At San Felipe de Jesus Catholic Church, Coffield is affectionately known as Juanote (Big John) by many of his parishioners, who call on him to come to their rescue with his fluent Spanish, kind heart and network of community resources whenever someone is in trouble.

Nowadays, Coffield's ministry of good deeds is accomplished quietly as he makes himself available on a daily basis to his congregation. His calender in a "little black book" is filled with names of people he counsels and his little blue car with the white rosary draped on the rear-view mirror is more often seen out in the community than parked in front of the church.

Few of his parishioners know much about Coffield's past, other than sketchy stories about differences of opinion he once had with the former head of the Los Angeles Archdiocese. But the clergyman was not always so low key.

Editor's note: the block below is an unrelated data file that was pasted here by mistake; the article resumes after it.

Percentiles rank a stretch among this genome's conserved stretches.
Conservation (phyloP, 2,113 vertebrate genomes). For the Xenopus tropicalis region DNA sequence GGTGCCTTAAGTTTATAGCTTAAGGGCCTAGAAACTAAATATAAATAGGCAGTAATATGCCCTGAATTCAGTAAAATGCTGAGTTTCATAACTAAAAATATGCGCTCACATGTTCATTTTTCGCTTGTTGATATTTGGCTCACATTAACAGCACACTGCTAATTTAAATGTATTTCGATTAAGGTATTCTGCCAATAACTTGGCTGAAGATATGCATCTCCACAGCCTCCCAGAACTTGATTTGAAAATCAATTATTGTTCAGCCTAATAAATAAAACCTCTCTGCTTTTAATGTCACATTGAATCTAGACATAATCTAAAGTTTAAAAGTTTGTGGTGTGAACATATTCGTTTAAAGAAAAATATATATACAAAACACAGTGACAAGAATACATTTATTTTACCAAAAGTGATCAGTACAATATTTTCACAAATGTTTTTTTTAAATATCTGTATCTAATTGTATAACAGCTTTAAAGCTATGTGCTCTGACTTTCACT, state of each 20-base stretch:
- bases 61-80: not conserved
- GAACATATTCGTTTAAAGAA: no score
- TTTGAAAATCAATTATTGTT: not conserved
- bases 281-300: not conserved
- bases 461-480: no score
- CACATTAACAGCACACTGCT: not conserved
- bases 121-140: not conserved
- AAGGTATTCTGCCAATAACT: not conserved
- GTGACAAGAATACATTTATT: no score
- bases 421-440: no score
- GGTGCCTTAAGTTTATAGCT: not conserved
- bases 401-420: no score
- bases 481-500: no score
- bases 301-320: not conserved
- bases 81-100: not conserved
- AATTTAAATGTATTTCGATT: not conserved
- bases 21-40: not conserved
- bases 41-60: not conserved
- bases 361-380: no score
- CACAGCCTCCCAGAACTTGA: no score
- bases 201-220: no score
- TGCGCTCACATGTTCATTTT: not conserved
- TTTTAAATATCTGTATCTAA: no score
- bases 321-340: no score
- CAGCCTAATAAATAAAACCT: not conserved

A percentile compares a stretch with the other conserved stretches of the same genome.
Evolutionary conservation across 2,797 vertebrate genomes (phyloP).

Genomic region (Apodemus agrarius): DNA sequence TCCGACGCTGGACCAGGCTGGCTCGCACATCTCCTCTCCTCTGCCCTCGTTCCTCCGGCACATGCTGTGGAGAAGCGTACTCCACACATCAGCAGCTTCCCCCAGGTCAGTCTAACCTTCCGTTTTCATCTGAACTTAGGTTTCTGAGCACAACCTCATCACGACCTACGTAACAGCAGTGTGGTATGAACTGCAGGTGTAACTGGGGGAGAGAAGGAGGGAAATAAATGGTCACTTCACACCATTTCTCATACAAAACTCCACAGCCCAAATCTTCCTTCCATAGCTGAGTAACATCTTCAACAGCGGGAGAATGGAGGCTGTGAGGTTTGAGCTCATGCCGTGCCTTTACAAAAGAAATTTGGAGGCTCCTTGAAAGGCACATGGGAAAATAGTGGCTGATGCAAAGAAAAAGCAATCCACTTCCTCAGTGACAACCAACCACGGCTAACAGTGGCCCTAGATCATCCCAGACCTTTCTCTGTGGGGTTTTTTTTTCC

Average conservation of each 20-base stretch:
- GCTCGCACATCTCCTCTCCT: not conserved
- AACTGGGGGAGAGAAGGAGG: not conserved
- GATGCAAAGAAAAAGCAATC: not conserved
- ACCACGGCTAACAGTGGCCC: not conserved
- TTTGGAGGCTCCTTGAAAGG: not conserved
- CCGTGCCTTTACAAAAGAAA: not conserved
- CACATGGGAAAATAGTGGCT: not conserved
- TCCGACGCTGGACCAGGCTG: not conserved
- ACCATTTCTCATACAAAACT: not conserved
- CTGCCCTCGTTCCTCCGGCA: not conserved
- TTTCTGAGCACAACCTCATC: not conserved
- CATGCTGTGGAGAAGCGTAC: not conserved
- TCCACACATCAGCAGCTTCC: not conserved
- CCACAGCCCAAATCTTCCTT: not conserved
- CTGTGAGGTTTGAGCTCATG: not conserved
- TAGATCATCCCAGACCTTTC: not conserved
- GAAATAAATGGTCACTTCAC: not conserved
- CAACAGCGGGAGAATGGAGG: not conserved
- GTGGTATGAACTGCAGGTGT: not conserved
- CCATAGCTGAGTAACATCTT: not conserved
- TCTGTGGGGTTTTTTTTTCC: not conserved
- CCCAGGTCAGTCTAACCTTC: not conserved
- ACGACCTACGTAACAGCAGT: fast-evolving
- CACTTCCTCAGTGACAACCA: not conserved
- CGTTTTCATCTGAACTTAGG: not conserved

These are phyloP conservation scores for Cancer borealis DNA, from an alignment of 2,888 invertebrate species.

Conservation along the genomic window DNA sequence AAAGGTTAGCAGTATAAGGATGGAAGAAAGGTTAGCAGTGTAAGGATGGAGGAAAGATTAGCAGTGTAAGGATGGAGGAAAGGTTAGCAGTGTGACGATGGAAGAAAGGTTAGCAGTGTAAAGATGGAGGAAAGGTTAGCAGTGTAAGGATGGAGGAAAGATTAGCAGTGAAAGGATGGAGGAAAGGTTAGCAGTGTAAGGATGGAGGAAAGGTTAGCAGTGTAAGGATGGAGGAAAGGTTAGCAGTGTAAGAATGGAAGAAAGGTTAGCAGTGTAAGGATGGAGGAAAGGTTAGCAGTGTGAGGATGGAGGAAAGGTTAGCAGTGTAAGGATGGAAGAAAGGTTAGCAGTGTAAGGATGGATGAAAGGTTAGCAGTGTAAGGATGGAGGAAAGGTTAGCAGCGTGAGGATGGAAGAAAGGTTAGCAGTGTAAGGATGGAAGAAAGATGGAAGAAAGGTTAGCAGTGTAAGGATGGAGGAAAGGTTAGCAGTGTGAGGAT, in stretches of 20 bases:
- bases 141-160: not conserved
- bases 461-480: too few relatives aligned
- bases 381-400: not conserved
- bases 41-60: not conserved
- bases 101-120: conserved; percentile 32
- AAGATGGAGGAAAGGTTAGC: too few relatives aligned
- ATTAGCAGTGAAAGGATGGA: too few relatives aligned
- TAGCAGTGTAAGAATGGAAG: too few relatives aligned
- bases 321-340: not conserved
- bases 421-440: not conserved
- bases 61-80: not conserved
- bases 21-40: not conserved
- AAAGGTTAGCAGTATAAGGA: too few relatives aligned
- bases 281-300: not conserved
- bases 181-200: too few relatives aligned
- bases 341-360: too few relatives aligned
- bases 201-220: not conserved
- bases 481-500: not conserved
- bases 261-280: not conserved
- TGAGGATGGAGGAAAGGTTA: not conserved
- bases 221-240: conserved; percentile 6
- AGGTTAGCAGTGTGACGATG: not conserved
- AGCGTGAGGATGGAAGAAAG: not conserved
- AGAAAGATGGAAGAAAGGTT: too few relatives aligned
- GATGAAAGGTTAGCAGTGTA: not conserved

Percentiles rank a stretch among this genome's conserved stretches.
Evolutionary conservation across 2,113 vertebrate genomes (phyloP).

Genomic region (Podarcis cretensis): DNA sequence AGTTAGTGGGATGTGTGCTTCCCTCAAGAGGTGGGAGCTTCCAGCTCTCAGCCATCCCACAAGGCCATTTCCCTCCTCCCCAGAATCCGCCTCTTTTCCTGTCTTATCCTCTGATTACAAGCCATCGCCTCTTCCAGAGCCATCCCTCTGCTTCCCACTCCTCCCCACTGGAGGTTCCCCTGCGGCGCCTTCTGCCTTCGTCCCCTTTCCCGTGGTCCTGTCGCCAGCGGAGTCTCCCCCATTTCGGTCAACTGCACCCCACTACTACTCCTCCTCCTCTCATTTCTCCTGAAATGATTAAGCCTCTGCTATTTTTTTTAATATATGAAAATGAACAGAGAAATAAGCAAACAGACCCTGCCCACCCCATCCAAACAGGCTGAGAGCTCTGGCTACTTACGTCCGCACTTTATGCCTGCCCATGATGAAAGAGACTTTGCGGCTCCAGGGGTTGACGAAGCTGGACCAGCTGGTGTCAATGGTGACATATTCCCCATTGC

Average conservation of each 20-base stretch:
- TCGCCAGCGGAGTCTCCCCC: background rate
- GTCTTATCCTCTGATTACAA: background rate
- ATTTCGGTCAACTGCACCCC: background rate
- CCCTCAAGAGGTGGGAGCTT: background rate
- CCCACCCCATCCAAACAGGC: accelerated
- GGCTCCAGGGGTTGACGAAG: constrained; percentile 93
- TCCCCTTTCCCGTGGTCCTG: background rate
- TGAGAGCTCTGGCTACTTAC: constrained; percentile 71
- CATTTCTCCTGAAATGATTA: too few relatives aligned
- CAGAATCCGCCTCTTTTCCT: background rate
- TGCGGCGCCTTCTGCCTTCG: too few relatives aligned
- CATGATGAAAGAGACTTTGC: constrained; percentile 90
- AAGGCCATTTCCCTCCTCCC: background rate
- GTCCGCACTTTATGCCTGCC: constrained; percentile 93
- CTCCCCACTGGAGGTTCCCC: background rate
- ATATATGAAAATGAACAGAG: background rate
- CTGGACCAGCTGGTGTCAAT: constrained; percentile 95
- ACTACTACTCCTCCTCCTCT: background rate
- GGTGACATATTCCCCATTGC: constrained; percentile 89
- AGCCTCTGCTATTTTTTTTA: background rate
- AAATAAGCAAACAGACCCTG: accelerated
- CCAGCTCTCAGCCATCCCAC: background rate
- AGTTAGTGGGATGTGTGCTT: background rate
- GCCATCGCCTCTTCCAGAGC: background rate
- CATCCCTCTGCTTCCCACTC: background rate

The celebration at San Juan Capistrano Mission will mark Coffield's half century as a priest during which he has distinguished himself as a social activist who has been unafraid to speak his mind even at the cost of alienating powerful superiors in the church hierarchy.

Born in Indiana to a middle-class family of mostly Irish descent, Coffield said he had wanted to become a priest since the age of 5, when he played at saying the Mass and wore miniature red vestments that were a gift from his grandmother.

After his family moved to El Paso, he became interested in working with Mexicans. "I'm a gringo they seem to think is 'simpatico,' " he said.

His mission to the poor, he said, took shape when, as a seminarian, he heard a talk by Dorothy Day, a woman who had opened a house of hospitality for the needy in New York.

"It was so thrilling to me that the church had a way to reach out and serve the poor," he said.